Health reform is under way: repeal or no repeal!

On March 14, 2011, more than two hundred business leaders gathered to hear Jack Friedman, chief executive of Providence Health Plans, discuss what’s on the collective mind: The state of health care in Oregon and what it means for employers.

In a lively presentation, Jack spoke from an expert’s view in a layman’s voice. He covered the vast topic of health care in Oregon and chunked it into clear, meaningful messages, including what are the current issues and how are they impacting the economy and employers. Here are some key messages that Jack shared – saying it like it is – to members of the Medford Chamber of Commerce.

Jack opened his morning address with a very strong and clear message, “Our nation is facing a challenge and the numbers speak loudly about how health care is a growing social burden.”

Jack stated, “This is a very important time for national health care reform. Our nation is facing a challenge and we’re primed for transformation. Medicare spending is up 7.9 percent and Medicaid spending is up 9 percent. Our total health care spend made up 17.6 percent of America’s gross domestic product in 2009, which accounted for a 2.5 trillion total spend or a per-capita spend estimated at $8,086 on health care.”

He brought these figures home by comparing national health care’s costs to education’s costs. “Compare this to what we spend on education,” Jack added, “and you’ll find we spend less than 4 percent of the GDP. We’re out of balance. And, we’ve got work to do.”

But numbers are just one part of the eroding health care story. “Just looking at the current health care system,” Jack observed, “we see that the system is a contributor to the chaos.”

The numbers aren’t surprising when we look around to see what’s happening within our health care system. Waste within the system is holding steady and is estimated at an alarming 30-40 percent. Health of our people is deteriorating. Costs for health care have reached proportions that are not affordable for the middle class – even those who have insurance. Additional financial resources will not improve the system’s performance and will further take away financial resources from services that desperately need them. Even with a financial superhero, the system will still need to improve performance.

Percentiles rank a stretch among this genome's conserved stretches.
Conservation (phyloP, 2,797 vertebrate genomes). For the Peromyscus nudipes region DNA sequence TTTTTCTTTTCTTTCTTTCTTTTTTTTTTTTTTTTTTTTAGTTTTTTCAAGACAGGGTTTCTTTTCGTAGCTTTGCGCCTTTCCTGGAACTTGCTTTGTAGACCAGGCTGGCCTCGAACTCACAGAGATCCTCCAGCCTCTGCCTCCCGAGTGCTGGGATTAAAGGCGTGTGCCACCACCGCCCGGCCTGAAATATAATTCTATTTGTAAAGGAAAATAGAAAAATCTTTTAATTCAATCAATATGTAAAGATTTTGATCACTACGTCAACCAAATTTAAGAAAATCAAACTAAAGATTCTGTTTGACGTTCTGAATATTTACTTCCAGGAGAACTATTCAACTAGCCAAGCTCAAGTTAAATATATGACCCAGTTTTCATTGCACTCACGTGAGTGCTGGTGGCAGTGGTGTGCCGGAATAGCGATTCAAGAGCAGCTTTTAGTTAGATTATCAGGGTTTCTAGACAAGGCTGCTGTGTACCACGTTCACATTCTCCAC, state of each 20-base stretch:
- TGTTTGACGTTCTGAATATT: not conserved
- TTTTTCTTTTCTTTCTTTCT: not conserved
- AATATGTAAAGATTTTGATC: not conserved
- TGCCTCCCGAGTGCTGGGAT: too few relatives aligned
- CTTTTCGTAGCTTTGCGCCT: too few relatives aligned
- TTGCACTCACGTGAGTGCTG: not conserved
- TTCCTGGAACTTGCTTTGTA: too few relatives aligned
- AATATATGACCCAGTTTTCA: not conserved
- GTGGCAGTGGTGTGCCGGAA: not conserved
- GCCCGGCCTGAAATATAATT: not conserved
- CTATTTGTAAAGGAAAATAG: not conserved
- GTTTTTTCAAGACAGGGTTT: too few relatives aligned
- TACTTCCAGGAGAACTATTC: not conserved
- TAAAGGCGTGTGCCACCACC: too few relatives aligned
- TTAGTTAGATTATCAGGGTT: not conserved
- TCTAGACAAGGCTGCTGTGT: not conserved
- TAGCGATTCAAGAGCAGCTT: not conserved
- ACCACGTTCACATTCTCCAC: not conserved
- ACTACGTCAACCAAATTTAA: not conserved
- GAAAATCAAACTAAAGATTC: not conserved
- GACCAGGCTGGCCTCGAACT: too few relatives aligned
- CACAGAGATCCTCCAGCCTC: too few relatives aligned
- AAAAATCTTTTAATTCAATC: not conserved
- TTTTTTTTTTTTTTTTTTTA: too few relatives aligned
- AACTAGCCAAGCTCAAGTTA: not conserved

As he began to close his presentation, Jack brought the national crisis home. “The cost that members paid in copayments and deductibles jumped dramatically, increasing from nearly 8 percent in 2001 to nearly 13 percent in 2010 – noticing spikes as much as 18 percent during the same period.” And this has to be added to the increase in their share of the monthly premium. The natural fall out was some employers were no longer able to offer health insurance to their employees. In less than three years, Oregon lives covered by a commercial product shrank from 2 million in the fourth quarter of 2007 to a little over 1.5 million in the third quarter of 2010.

Conditions from the past several years – and more recently, conditions as a result of new legislation – are begging us to find solutions. We’re looking to solve this crisis by focusing on solutions within all of the following areas:

  • Payment Reform
  • Health Benefits Reform
  • Health Purchasing Reform
  • Health Delivery Reform
  • Consumerism

Jack insists that among the challenge there’s reason for hope and much can be done to make progress. Employers – large and small – can act:

  • Stay in the game
  • Look for value-based benefits
  • Offer a health plan with a strong utilization management component
  • Partner with a very good broker; don’t over purchase
  • Offer and promote wellness programs to assess risks and manage employee behavior

Jack wrapped up his time with the Medford Chamber members with pragmatic optimism. Borrowing a quotation from Michael Sachs, chairman and CEO of Sg2, Jack said,

As a health insurer we “expect to take on more financial risk and to be held accountable, clinically and economically, for what happens across the continuum of care—whether we own the continuum or not.” We are in a period of significant transformation – transformation that will work with a connected patient experience. It will not be easy, but it will be achievable.